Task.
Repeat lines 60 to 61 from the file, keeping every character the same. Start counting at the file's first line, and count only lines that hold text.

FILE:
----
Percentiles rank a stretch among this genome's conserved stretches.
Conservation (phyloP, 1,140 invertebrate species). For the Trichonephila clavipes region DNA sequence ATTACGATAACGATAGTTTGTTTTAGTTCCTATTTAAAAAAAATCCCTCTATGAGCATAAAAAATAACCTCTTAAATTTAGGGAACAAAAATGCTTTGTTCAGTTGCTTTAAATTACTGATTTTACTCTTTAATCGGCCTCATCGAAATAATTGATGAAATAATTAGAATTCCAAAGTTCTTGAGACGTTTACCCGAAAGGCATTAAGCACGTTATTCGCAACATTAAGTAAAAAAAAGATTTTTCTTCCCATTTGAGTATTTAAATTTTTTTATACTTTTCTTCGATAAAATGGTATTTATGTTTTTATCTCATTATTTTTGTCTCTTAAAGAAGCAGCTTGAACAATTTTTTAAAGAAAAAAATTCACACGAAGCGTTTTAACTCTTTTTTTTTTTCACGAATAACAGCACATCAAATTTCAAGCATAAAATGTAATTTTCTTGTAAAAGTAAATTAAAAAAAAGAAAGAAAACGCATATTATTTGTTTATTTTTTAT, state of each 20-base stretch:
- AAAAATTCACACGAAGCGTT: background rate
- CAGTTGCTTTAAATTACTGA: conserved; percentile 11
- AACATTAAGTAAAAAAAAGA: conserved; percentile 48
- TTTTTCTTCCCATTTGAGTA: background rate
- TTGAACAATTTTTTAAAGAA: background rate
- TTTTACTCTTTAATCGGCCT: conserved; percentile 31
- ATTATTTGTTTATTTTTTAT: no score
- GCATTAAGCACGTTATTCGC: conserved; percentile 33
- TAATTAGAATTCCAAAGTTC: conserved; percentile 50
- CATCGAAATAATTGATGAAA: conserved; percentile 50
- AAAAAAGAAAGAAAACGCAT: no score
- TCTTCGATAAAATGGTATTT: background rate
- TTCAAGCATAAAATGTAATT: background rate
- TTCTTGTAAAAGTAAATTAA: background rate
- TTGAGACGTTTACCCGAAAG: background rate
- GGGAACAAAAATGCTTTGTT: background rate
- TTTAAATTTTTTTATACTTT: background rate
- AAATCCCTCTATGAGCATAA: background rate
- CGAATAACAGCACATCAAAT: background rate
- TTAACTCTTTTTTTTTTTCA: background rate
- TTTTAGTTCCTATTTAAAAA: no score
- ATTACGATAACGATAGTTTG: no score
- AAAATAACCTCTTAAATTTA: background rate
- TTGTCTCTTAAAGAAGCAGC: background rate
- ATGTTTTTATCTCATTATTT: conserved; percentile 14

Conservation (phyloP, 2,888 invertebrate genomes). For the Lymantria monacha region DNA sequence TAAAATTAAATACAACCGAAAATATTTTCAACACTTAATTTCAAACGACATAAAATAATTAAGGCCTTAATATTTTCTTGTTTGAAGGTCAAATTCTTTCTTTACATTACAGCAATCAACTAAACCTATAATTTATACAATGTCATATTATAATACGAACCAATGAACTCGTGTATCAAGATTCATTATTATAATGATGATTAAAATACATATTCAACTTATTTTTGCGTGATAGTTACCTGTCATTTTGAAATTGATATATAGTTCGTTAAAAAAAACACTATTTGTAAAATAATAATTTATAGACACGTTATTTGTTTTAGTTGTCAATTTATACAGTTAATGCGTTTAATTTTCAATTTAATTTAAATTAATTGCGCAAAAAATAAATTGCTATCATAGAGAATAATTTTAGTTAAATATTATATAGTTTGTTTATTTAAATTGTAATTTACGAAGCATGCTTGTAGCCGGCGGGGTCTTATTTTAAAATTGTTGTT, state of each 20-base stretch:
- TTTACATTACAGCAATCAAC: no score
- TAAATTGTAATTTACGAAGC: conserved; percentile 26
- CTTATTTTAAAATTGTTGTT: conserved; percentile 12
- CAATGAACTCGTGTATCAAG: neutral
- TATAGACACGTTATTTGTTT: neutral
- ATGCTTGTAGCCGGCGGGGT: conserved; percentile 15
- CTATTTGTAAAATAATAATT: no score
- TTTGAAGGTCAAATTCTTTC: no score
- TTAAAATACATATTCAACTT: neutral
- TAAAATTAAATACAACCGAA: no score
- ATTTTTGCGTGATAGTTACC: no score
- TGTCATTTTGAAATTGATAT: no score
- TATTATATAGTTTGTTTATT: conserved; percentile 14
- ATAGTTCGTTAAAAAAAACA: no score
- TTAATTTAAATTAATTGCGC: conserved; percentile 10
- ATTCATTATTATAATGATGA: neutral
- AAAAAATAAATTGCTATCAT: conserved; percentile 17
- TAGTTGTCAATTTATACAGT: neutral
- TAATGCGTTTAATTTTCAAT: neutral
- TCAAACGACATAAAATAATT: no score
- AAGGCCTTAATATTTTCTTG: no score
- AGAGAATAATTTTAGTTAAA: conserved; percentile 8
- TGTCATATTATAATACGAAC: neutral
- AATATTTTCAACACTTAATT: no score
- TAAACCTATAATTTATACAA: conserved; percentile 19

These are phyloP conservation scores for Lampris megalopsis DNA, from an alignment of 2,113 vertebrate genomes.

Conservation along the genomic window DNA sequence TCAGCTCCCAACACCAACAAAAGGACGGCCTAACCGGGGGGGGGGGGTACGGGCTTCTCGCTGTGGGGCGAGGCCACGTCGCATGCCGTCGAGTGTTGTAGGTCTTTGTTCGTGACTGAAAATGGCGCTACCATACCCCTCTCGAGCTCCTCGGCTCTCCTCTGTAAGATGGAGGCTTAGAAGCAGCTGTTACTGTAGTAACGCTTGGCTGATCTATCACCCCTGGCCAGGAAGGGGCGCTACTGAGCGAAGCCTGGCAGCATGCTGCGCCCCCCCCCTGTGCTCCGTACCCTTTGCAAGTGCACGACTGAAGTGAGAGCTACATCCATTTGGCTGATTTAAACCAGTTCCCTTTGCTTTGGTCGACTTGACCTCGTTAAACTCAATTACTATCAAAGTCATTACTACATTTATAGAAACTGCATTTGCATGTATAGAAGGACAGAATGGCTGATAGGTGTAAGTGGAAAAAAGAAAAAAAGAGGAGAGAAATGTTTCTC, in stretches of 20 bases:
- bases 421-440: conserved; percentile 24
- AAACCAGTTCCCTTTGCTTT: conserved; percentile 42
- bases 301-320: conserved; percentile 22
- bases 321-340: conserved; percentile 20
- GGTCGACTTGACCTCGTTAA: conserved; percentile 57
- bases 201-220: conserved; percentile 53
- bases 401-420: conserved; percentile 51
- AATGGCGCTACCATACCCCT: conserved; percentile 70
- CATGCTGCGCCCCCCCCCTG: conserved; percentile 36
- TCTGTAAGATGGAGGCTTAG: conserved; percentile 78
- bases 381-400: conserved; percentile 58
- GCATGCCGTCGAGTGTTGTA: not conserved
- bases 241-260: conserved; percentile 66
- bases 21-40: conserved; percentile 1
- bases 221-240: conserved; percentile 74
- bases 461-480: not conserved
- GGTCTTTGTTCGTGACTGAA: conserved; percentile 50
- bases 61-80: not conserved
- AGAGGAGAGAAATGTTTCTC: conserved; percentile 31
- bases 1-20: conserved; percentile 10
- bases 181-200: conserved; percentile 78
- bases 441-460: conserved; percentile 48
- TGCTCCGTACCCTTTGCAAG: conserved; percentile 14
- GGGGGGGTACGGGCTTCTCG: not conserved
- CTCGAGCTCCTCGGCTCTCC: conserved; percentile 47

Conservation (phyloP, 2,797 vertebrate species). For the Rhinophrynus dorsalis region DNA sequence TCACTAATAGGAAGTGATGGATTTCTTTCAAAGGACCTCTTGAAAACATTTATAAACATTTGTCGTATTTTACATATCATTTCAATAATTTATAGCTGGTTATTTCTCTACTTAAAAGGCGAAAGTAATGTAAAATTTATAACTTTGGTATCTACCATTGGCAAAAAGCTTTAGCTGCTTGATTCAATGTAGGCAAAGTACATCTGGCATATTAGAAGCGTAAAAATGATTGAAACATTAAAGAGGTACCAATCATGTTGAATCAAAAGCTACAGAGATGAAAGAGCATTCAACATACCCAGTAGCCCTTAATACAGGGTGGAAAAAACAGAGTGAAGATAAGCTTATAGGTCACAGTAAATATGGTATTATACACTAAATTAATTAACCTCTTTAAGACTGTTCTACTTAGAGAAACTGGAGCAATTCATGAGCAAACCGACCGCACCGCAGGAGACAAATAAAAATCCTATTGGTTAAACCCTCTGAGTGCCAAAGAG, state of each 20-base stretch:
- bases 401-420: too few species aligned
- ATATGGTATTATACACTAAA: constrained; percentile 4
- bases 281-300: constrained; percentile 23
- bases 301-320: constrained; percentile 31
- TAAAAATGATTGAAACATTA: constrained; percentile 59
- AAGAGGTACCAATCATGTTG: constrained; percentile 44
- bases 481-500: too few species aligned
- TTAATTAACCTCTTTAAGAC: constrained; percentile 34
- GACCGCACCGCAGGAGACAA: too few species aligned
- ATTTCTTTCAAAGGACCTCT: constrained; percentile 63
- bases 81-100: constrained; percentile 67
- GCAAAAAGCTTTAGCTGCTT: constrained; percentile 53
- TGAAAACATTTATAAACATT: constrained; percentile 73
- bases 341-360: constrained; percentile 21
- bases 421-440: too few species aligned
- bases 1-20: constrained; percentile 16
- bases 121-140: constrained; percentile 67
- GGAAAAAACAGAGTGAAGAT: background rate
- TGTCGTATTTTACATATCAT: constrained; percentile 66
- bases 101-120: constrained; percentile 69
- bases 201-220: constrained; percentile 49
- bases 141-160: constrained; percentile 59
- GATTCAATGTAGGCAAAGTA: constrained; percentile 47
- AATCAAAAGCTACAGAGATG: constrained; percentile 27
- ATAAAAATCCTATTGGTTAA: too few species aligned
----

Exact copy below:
- GGTCGACTTGACCTCGTTAA: conserved; percentile 57
- bases 201-220: conserved; percentile 53